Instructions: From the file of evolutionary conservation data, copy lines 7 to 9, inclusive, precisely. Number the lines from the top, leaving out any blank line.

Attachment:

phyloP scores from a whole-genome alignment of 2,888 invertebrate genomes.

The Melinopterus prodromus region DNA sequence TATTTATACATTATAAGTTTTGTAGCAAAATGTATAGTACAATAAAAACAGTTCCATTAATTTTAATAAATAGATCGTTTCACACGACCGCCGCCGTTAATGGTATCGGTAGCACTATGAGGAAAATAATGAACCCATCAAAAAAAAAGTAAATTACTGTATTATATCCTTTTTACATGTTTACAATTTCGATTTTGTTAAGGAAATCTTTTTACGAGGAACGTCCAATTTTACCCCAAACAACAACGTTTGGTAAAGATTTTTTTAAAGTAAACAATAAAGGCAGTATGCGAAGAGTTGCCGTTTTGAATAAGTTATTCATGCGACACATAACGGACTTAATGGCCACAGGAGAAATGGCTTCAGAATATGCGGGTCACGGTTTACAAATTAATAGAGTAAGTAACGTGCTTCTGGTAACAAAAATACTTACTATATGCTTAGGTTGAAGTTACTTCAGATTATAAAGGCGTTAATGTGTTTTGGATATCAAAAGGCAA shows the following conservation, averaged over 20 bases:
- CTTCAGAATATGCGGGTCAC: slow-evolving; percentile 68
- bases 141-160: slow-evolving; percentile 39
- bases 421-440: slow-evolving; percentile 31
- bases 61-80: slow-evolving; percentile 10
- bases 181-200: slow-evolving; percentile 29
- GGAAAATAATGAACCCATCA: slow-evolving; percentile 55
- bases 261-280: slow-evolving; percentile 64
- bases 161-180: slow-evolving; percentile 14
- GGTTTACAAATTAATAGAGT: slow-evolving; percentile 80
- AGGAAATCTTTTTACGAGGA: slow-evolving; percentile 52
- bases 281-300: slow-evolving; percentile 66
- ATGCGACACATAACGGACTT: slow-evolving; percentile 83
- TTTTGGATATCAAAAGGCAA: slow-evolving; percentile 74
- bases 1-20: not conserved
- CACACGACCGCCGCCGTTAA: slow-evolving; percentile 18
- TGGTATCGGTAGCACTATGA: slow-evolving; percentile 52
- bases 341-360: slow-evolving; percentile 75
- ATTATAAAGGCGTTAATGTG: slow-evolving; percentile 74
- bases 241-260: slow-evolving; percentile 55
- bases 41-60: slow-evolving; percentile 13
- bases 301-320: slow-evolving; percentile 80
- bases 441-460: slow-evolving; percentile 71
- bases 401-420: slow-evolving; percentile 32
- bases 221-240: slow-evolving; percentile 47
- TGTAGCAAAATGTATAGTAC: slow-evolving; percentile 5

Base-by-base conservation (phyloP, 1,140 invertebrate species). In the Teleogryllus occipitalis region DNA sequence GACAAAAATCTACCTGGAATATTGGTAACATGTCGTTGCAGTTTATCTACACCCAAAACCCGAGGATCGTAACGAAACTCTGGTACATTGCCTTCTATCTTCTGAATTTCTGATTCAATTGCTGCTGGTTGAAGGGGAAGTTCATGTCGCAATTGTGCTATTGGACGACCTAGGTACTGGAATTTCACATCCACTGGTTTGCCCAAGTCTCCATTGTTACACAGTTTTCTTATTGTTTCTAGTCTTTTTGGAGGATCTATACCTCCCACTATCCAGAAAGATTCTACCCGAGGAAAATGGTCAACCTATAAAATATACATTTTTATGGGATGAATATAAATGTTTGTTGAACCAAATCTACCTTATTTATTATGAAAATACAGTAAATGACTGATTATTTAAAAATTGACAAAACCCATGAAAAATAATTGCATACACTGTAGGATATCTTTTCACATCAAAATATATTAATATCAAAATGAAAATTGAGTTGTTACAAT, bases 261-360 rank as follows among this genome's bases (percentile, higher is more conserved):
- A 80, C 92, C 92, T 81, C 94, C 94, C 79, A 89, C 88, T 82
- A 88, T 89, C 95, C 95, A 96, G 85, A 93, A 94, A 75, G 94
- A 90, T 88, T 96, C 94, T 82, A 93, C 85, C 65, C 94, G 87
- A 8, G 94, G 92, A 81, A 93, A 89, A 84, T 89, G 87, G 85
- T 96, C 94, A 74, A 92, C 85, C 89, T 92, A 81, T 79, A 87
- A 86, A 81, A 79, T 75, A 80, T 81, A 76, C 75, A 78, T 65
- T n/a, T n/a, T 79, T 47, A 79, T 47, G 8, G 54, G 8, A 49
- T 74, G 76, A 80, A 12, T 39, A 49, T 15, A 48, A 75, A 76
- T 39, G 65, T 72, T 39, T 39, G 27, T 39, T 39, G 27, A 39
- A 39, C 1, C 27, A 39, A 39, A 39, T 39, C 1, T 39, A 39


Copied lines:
- bases 181-200: slow-evolving; percentile 29
- GGAAAATAATGAACCCATCA: slow-evolving; percentile 55
- bases 261-280: slow-evolving; percentile 64